All offices should have a red binder. I’ve been grateful for them on many occasions when an employee had to leave for in an emergency. I love the red binder idea so much I even have one at home!

Why not a digital red binder?

You don’t need a password to open a binder.

A hard-copy red binder is easy to use (just find it, open, start reading). A digital red binder requires a password to get into the computer, it requires someone to know how to use the computer, and if the computer is stolen, the digital red binder is gone too.

Think of a hard-copy red binder as the easiest bare minimum emergency tool. Once a red binder is filled, and in place, it can sit on the shelf gathering dust until it gets an update a couple times a year.

Don’t wait for the emergency. Buy a red binder in the NEXT office supply order.

Buy enough red binders for every employee. Include those working from home offices, and offices in a different building or community. Once the binders are delivered, give everyone 3 business days to fill the binder with the required information.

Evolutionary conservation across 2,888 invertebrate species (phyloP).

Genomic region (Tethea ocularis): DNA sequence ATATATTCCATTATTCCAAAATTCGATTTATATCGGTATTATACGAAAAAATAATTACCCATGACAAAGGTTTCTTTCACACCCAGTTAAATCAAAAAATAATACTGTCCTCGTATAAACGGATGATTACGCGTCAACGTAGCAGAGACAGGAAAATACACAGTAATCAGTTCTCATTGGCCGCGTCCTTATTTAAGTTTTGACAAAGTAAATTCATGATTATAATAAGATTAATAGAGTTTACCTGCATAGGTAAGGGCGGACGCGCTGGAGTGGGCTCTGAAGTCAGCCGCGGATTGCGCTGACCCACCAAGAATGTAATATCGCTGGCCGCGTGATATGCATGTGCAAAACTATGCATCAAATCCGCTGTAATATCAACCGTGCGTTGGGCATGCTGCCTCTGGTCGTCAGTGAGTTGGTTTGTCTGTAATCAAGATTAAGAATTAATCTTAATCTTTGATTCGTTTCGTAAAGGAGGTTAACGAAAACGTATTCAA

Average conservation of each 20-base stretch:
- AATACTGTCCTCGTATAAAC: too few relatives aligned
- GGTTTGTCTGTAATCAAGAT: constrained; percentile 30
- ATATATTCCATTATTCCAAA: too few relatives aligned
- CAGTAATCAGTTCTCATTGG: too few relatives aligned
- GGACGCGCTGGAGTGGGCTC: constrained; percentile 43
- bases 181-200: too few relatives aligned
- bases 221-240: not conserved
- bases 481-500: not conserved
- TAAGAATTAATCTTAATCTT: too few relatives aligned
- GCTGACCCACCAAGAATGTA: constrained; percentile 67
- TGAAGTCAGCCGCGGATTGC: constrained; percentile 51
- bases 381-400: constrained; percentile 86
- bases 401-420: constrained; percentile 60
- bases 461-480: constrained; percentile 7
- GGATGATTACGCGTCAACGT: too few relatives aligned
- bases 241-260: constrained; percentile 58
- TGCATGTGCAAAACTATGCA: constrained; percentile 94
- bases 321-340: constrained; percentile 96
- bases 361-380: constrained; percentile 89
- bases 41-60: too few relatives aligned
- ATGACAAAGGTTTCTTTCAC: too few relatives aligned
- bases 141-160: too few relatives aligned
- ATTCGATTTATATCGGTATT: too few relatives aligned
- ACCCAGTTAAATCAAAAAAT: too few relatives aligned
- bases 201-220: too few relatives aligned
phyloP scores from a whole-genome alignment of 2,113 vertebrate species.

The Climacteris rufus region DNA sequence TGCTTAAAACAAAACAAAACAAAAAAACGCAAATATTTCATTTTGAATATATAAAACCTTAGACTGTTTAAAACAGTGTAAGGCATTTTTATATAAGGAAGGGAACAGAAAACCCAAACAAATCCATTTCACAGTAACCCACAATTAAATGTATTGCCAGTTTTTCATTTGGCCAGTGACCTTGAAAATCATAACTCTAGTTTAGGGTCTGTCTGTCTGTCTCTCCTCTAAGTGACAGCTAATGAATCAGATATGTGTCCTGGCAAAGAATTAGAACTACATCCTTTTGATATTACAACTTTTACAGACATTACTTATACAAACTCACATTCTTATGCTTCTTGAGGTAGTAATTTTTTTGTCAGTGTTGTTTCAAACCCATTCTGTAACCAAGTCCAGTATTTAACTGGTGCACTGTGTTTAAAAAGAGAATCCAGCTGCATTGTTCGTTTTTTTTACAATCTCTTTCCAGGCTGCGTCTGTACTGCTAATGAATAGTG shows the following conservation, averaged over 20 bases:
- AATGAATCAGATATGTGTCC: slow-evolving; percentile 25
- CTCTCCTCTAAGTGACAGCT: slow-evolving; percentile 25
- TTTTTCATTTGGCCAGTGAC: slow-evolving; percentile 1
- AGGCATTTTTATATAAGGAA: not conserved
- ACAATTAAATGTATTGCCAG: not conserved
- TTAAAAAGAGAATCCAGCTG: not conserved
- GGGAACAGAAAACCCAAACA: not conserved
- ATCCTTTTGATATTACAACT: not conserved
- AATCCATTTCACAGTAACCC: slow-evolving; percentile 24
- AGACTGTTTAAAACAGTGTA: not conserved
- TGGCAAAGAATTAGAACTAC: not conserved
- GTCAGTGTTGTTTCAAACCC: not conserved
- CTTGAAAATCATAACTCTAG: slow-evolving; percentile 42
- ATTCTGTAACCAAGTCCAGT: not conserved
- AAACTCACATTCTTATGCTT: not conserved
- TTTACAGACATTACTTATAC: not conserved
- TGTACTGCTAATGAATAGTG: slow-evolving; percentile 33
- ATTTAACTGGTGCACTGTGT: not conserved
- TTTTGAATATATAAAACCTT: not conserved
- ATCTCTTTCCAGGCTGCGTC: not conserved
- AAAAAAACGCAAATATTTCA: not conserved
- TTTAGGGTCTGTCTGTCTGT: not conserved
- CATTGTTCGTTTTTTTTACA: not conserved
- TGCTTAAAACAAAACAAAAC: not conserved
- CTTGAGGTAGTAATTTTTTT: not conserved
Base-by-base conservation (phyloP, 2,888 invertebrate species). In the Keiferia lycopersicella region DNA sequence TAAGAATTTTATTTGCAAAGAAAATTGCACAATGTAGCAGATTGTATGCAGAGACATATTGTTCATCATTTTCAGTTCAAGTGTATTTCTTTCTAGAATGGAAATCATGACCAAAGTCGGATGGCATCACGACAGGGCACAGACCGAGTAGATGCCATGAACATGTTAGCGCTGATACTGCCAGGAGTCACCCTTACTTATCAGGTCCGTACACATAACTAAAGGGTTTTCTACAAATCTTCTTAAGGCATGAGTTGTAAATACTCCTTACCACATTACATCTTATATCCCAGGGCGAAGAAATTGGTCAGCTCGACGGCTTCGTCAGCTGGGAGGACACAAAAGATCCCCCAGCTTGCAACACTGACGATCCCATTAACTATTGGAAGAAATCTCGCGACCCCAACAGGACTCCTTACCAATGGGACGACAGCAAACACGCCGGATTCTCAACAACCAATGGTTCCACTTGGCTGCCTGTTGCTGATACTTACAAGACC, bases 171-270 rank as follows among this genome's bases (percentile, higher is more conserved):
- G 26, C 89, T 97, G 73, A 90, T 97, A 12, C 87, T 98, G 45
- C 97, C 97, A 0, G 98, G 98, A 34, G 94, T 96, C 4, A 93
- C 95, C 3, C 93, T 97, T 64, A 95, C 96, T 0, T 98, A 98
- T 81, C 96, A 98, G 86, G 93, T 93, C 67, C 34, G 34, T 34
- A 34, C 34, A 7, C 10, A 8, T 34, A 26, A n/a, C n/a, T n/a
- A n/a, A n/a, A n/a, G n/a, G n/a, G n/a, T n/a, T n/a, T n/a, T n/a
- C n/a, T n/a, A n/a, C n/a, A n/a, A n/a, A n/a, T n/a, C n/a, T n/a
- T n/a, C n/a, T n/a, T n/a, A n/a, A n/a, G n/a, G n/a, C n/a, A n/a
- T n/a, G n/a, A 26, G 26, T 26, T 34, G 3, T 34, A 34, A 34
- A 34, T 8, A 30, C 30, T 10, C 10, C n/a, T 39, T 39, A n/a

When a non-profit wants to create a system to help mitigate the difficulties during a staffing emergency, the red binder is the first, and easiest, step.

Thanks for taking the time to read my ideas. My mission is to take the mystery out of running a small non-profit. If you know someone who needs to read this, why not grab the link, and share it with them. Let’s work together to take the worry out of HR emergencies.


Hi, I'm Christie Saas, former board member, current Executive Director, and non-profit volunteer. I remember well, those early years when I lacked the training, the confidence, and the work-life balance to focus on becoming the best non-profit leader I could be.

Fast-forward past many bumps in the road, lessons learned, and you’ll find me still in the trenches, but a little wiser, a little calmer, and a whole lot happier. I love my work and I want to help you love yours too.

I created to give you tools, tips, and templates to remove the mystery of learning to run a small non-profit. If you’re a brand-new non-profit leader, or a little more seasoned, someone who’s looking to make a meaningful contribution and still have time for a full life away from the job, you’re in the right place.

© Christie Saas 2022 All Rights Reserved